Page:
‘Six?’ Sherlock repeated. He stopped climbing up the stairs to 221b and John ran into him.

‘Yes, Sherlock six. Including you,’ John said wearily.

They were both bruised, beaten and exhausted from the last case, a murdered barrister. They’d had to go through a list of the man’s lovers, eight in all. Sherlock had been frustrated with the whole business more than anything. Interviewing all those women was dull and the case was stagnating right in front of him. Annoyed, Sherlock couldn’t help making a derisive noise at one point and commenting on the liberties of the modern age.

‘Eight is not that many,’ John reiterated. ‘I mean – that’s not even counting casual shags, right? The occasional pull?’ John’s voice was joking, albeit half-heartedly.

Sherlock shuddered. The idea of casual shagging made him want to peel his skin off. It was – not impossible for him – but once all the reasonable, logical arguments had been discarded, highly improbable. More improbable than the possibility of God, for instance, or the continued survival of the human species.

Sherlock pulled his coat tighter around him.

Entering their sitting room, Sherlock flipped through the mail, because it was something he could do with his hands. Six, he thought again. And how had he not known? Probably because he had and then deleted it. There was him and John, they were together, and any more information would have drowned him. But six, his hands trembled.

‘Sherlock, what’s the matter –’ John put his hand over Sherlock’s. Sherlock jerked away.

‘I’ve only had two partners. Including you,’ Sherlock snapped. He hadn’t meant to sound so disgusted. He knew the average number of sexual partners, for heterosexual men, was around seven. The average number for homosexual and bisexual men probably wasn’t that much different, though, reliable statistics had yet to be compiled. Sherlock had once read an article which had said that men who had sex with men, on average, had fifty or more sexual partners a month. The article had been riddled with faulty logic, the credibility more than questionable, not the least of which because Sherlock’s personal experience contradicted it. But he’d never quite been able to purge that from his hard drive. The number fifty astounded him. He kept thinking of it now, as he watched John, in the dim light of their flat, blink slowly.

‘You mean, before me,’ John said, ‘there was only one other person you’d –’

‘Yes.’ Sherlock ripped the envelope with the electric bill inside. More numbers. He hated numbers right now.

John swallowed. ‘Oh,’ he said. And then ‘oh,’ redundantly. ‘Right.’

‘It’s alright,’ Sherlock said, because that was, he thought, what he was supposed to say.

John looked at him sharply.

‘How is it not alright?’ He looked fierce, dark semicircles under his eyes, face rough and unshaved. ‘It’s just the way it is, isn’t it?’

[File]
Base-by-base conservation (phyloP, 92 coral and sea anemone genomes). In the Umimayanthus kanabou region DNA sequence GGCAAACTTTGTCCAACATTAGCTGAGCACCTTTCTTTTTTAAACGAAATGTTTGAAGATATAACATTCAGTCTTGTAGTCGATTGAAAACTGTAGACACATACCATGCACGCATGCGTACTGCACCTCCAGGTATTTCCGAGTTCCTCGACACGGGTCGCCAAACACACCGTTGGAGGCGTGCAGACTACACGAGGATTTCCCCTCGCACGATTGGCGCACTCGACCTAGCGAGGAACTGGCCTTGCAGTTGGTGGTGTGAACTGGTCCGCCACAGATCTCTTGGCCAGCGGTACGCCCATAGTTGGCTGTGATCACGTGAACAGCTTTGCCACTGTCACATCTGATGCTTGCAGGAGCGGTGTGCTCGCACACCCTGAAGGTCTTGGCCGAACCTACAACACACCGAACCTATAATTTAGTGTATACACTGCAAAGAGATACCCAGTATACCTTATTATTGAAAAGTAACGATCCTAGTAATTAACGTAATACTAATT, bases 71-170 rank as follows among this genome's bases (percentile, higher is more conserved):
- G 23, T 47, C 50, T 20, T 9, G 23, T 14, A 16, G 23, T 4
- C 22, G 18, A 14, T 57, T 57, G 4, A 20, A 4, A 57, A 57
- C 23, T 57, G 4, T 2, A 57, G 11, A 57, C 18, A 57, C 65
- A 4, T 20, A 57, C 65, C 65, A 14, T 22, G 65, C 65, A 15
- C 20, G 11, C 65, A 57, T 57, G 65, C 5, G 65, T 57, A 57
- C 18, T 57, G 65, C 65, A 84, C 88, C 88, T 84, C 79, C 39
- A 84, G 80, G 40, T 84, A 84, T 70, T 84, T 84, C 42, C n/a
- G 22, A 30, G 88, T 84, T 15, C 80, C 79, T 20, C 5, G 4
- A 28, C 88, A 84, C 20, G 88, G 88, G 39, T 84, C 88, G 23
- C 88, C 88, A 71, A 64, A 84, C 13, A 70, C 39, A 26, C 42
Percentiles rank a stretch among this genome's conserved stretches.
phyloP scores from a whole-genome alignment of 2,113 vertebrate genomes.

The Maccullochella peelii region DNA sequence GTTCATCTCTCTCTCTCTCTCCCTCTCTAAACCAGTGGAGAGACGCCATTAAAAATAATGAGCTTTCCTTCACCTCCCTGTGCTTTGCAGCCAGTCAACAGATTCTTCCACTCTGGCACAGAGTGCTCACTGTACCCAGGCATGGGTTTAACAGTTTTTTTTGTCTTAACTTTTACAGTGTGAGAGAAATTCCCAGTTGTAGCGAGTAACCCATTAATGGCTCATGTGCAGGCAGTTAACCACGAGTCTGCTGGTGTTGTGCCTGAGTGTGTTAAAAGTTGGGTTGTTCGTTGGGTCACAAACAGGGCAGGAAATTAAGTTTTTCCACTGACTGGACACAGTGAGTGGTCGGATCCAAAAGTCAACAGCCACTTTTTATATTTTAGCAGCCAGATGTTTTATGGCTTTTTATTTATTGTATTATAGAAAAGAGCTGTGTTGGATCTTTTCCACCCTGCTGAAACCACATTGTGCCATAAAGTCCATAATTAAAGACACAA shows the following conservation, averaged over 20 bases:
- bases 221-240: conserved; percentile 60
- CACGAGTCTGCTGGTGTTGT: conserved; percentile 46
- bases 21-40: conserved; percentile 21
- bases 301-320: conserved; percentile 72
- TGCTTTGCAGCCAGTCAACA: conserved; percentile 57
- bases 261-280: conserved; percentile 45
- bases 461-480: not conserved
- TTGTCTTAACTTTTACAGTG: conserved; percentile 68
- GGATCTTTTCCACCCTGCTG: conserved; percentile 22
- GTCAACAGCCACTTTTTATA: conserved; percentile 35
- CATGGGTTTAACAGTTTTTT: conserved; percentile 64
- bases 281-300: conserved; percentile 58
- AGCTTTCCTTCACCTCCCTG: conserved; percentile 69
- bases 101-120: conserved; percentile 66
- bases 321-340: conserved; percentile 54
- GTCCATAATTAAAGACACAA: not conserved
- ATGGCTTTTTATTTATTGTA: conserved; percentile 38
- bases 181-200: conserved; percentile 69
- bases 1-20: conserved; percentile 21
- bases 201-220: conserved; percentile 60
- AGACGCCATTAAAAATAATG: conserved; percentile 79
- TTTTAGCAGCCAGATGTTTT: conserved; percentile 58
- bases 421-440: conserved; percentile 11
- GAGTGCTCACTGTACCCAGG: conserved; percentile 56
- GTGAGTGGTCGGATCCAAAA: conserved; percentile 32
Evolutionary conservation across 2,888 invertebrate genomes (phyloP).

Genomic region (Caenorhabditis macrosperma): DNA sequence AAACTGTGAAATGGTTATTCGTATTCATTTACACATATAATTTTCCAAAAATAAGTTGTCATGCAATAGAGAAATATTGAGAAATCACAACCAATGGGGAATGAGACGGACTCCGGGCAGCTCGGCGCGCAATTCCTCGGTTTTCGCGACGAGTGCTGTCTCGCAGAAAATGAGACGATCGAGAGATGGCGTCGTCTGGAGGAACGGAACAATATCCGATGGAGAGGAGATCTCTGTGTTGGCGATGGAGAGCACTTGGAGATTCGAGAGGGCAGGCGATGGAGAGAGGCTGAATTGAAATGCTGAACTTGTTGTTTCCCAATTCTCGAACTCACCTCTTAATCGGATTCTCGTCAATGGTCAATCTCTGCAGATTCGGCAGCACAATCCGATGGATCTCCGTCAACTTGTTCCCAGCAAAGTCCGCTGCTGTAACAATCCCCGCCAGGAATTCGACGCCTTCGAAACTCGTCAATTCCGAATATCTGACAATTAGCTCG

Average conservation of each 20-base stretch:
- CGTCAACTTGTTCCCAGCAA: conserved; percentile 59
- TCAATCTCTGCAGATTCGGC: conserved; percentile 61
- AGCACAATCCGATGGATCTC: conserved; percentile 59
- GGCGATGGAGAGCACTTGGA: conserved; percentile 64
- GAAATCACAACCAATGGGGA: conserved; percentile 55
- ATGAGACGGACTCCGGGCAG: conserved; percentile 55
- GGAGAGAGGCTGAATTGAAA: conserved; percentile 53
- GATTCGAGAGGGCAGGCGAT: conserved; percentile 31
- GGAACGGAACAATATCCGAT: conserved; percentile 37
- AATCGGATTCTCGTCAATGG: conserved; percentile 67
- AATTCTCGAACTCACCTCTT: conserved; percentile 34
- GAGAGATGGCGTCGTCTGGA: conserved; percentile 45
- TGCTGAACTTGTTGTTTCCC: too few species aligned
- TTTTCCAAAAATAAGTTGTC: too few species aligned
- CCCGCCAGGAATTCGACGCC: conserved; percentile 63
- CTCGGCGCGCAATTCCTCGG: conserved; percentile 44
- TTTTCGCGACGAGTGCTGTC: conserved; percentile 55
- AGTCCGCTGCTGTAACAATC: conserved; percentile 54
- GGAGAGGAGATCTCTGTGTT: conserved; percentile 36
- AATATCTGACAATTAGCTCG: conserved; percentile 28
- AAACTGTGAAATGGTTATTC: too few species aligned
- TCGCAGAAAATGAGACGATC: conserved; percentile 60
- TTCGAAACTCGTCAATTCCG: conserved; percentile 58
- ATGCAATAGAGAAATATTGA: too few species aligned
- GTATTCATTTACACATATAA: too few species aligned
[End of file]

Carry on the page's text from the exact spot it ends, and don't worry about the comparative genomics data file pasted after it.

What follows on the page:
Sherlock was not immune to tiredness. Was not immune to spout illogical, inane, emotional things when he was both exhausted and annoyed enough.

‘Yes.’ He throws himself onto the sofa. ‘Though your shagging around –’

Shagging around–’

‘You said that didn’t even include casual shags –’

‘I was joking.’ John rippled with anger. ‘Six is all I’ve ever slept with. Two men and four women. Do you want me to tell you their names and addresses? Oh no, you want me to tell you how many times I had sex with each of them and how many times each of us came? Then you could compare notes, right? Something like that? No? Christ, you have got some nerve.’

Sherlock steepled his hands and remained quiet; it seemed like the best idea. John bustled around, grumbling, tugging angrily on his coat. Finally, he said: ‘I’m going out.’

Sherlock listened to his footsteps thudding down the stairs.

When John returned the next morning, rubbing the crick in his neck from Sarah’s sofa, Sherlock was in the kitchen. He’d taken the body parts out of the fridge while John was away, bundling everything up to the morgue. He was scrubbing the crisper drawer as John came in. John stood in the doorway, tilting his head at Sherlock as if he were some strange, alien creature come down to earth. Probably because Sherlock was actually cleaning something.

John cleared his throat. Sherlock didn’t look up.

‘Can you explain to me why it bothered you so much?’ John asked.

‘Nothing. It’s illogical.’ Sherlock said to the crisper drawer.

‘Not if it upsets you.’ John cocked his head.

Sherlock sighed.

‘I simply don’t have the room for it on my hard drive. Take you for instance. I can hardly keep track of everything I know about you. And I mean everything,’ he looked at John. John nodded. ‘So six – six is an impossibility.’

He scrubbed a little while, felt a split opening in his right forefinger from the harsh cleaning chemicals. It burned and reminded Sherlock of yet another reason he didn’t much care for this cleaning business. (Well, primarily because he couldn’t be bothered, but vanity was a good secondary reason.)

‘I’m not like you,’ Sherlock said finally. ‘I can’t just have sex with anyone.’

John crossed his arms and his tongue touched his lower lip, the expression he had when Sherlock was infuriating.

‘I don’t mean you do, either,’ Sherlock said. ‘It’s just different for me. I –’ he struggled. Straightening, he went to John. ‘Desire is in here for me,’ he tapped his head. ‘Not the body.’

John looked surprised. This pleased Sherlock.

‘You could’ve fooled me on that last bit,’ John said.

‘But I love your – mind. Don’t you see? You’re like – a red diamond – there’s only four of those out there, but you’re even rarer,’ Sherlock supplied when John looked confused. ‘You’re so rare and brilliant and stunning it makes it hard for me to breathe sometimes. I love your body because it’s yours, because it’s part of you. But I’d still love you if you were a woman who smelled like – boiled cabbage –’